The molecular basis of virus crossreactivity and neutralisation after immunisation with optimised chimeric peptides mimicking a putative helical epitope of the measles virus hemagglutinin protein

Karim C.El Kasmi, Dietmar Theisen, Nicolaas H.C. Brons, Claude P. Muller*

*Corresponding author for this work

Research output: Contribution to journalArticleResearchpeer-review

13 Citations (Scopus)

Abstract

The loop comprising aminoacids H236-256, connects two strands of sheet 1 of the propeller-like hemagglutinin (H) protein of the measles virus (MV) and contains a putative active site residue (R253), a residue implicated in CD46-downregulation (R243) and the minimal epitope E245L-QL249 of the neutralising and protective monoclonal antibody BH129. The objective of this study was to design synthetic peptides which induce neutralising antibodies against this important functional domain. Peptide-design was based on the colinear synthesis of this sequential B cell epitope (BCE) with different T cell epitopes (TCE). Chimeric constructs were systematically optimised with respect to length and copy number of the BCE and the nature and orientation of the TCE. Surprisingly, the induction of MV-crossreactive antibodies did not correlate with the antigenicity of the peptides. The best MV-crossreactive antibodies were obtained with TB oriented constructs containing TCEs of the MV fusion (F) protein and the BCE H236-250 (TB(15mer)) or H236-255 (TB(20mer)). In vitro virus-neutralising sera were obtained solely with the latter construct. A glycine scan showed that binding to MV depended on a defined pattern of contact residues compatible with the putative alpha helical nature of this epitope. The contact residues of the neutralising serum (S244EL-QL249) differed from those of the non- neutralising serum (S244EL246) but no unique differences in the immunoglobulin subclasses were detected. Surface plasmon resonance measurements detected a higher affinity for the neutralising serum compared to the TB(15mer) serum. These results emphasize the need of an optimal design of immunogenic peptides which cannot always be guided by the antigenicity of the peptide constructs. This study demonstrates that neutralising antibodies can be generated with peptides mimicking this helical epitope, provided that the critical contact residues are recognized with high affinity and underlines the potential of the epitope as an element of a future subunit vaccine.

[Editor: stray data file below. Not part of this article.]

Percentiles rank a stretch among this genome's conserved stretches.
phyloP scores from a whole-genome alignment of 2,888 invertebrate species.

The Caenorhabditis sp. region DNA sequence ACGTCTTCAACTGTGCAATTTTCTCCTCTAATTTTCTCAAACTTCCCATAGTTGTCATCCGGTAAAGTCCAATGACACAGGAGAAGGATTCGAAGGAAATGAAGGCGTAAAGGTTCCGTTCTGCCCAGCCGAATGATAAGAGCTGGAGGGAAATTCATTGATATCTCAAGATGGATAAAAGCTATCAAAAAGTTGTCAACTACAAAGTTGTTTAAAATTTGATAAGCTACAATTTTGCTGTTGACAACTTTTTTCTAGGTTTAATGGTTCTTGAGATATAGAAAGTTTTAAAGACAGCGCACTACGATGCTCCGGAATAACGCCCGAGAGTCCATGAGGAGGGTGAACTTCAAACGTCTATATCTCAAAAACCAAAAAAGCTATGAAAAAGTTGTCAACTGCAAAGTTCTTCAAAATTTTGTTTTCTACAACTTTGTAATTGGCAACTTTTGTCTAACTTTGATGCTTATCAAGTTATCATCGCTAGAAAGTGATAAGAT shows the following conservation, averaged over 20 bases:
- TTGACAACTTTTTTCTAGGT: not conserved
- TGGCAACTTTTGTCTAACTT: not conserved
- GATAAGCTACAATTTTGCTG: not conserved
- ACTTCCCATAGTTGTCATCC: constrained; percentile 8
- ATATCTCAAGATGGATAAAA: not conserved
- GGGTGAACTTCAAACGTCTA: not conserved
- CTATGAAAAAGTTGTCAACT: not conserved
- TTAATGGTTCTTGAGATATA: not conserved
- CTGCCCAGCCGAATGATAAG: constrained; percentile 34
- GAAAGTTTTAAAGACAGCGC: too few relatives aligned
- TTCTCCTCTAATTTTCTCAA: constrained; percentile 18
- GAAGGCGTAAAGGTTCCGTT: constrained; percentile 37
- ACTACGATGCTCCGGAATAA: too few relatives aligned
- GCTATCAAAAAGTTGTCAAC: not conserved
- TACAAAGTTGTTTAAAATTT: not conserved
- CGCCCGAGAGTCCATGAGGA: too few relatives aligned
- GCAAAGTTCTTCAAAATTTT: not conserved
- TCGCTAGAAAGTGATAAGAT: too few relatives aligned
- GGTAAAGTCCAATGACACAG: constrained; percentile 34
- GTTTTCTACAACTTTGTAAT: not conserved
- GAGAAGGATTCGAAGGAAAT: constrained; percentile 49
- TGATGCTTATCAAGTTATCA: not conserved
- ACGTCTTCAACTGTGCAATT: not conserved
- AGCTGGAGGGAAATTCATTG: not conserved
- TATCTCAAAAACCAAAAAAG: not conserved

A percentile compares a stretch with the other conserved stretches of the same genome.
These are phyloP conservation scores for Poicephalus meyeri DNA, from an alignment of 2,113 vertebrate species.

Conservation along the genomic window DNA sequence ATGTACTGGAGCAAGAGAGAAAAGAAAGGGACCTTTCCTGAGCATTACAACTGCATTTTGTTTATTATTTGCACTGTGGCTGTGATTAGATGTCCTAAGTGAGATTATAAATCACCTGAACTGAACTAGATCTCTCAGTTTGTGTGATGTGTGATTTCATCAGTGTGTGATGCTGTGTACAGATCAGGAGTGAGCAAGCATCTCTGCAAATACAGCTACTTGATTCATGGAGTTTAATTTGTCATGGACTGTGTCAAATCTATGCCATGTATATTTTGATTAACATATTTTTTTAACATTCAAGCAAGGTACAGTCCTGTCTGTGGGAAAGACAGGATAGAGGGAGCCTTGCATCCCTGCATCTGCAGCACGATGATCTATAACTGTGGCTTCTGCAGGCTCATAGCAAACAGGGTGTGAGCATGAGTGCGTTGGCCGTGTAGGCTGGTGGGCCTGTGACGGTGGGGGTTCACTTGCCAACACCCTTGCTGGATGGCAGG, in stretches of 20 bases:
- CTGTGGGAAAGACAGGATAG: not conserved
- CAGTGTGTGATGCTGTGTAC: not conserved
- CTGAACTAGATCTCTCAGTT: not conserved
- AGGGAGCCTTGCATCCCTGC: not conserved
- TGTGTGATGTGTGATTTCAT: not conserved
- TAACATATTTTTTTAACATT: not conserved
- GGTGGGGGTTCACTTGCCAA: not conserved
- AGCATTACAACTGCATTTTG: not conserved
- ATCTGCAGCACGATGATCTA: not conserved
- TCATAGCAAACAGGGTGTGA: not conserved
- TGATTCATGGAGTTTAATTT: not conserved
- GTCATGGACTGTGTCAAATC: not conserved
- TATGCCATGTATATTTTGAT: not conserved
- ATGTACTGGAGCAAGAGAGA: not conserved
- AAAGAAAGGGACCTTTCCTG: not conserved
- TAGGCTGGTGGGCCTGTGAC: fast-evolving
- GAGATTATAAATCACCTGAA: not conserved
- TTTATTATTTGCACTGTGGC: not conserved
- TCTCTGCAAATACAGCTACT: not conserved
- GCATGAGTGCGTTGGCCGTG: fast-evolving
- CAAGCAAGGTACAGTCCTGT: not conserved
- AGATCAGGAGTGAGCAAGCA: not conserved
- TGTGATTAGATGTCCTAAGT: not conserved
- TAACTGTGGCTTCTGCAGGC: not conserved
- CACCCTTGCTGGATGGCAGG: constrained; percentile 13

Original languageEnglish
Pages (from-to)905-918
Number of pages14
JournalMolecular Immunology
Volume35
Issue number14-15
DOIs
Publication statusPublished - 1 Oct 1998
Externally publishedYes

Keywords

  • B cell epitope
  • Measles virus
  • Neutralisation
  • Synthetic peptides
  • T cell epitope

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